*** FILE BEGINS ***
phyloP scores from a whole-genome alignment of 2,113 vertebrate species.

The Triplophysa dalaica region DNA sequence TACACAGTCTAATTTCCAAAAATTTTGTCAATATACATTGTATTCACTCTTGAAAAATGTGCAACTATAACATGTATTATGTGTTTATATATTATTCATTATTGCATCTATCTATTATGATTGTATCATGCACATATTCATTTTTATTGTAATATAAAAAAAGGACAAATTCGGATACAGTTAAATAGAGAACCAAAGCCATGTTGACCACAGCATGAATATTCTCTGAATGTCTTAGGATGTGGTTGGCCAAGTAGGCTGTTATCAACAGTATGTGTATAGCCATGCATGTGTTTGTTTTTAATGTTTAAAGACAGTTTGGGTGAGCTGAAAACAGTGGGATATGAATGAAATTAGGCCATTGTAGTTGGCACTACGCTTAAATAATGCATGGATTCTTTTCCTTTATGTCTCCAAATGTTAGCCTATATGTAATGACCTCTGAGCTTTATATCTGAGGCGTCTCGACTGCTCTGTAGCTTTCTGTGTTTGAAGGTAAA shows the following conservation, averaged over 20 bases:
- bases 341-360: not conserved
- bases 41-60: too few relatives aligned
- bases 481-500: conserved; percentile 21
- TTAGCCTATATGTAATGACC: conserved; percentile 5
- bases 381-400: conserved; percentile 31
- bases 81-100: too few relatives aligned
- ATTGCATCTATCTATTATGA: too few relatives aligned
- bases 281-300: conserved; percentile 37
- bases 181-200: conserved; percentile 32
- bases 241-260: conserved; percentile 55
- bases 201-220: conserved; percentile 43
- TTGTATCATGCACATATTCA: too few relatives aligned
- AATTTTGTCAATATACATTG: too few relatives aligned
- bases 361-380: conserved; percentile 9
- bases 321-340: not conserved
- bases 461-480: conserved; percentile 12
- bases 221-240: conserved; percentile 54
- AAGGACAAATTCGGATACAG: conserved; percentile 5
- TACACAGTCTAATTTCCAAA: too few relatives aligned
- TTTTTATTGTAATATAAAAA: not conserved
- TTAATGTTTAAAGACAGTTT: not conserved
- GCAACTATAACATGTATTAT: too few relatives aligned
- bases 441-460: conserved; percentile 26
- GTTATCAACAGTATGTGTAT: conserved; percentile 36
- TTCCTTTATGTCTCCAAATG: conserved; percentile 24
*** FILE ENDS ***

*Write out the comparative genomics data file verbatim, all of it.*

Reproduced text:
phyloP scores from a whole-genome alignment of 2,113 vertebrate species.

The Triplophysa dalaica region DNA sequence TACACAGTCTAATTTCCAAAAATTTTGTCAATATACATTGTATTCACTCTTGAAAAATGTGCAACTATAACATGTATTATGTGTTTATATATTATTCATTATTGCATCTATCTATTATGATTGTATCATGCACATATTCATTTTTATTGTAATATAAAAAAAGGACAAATTCGGATACAGTTAAATAGAGAACCAAAGCCATGTTGACCACAGCATGAATATTCTCTGAATGTCTTAGGATGTGGTTGGCCAAGTAGGCTGTTATCAACAGTATGTGTATAGCCATGCATGTGTTTGTTTTTAATGTTTAAAGACAGTTTGGGTGAGCTGAAAACAGTGGGATATGAATGAAATTAGGCCATTGTAGTTGGCACTACGCTTAAATAATGCATGGATTCTTTTCCTTTATGTCTCCAAATGTTAGCCTATATGTAATGACCTCTGAGCTTTATATCTGAGGCGTCTCGACTGCTCTGTAGCTTTCTGTGTTTGAAGGTAAA shows the following conservation, averaged over 20 bases:
- bases 341-360: not conserved
- bases 41-60: too few relatives aligned
- bases 481-500: conserved; percentile 21
- TTAGCCTATATGTAATGACC: conserved; percentile 5
- bases 381-400: conserved; percentile 31
- bases 81-100: too few relatives aligned
- ATTGCATCTATCTATTATGA: too few relatives aligned
- bases 281-300: conserved; percentile 37
- bases 181-200: conserved; percentile 32
- bases 241-260: conserved; percentile 55
- bases 201-220: conserved; percentile 43
- TTGTATCATGCACATATTCA: too few relatives aligned
- AATTTTGTCAATATACATTG: too few relatives aligned
- bases 361-380: conserved; percentile 9
- bases 321-340: not conserved
- bases 461-480: conserved; percentile 12
- bases 221-240: conserved; percentile 54
- AAGGACAAATTCGGATACAG: conserved; percentile 5
- TACACAGTCTAATTTCCAAA: too few relatives aligned
- TTTTTATTGTAATATAAAAA: not conserved
- TTAATGTTTAAAGACAGTTT: not conserved
- GCAACTATAACATGTATTAT: too few relatives aligned
- bases 441-460: conserved; percentile 26
- GTTATCAACAGTATGTGTAT: conserved; percentile 36
- TTCCTTTATGTCTCCAAATG: conserved; percentile 24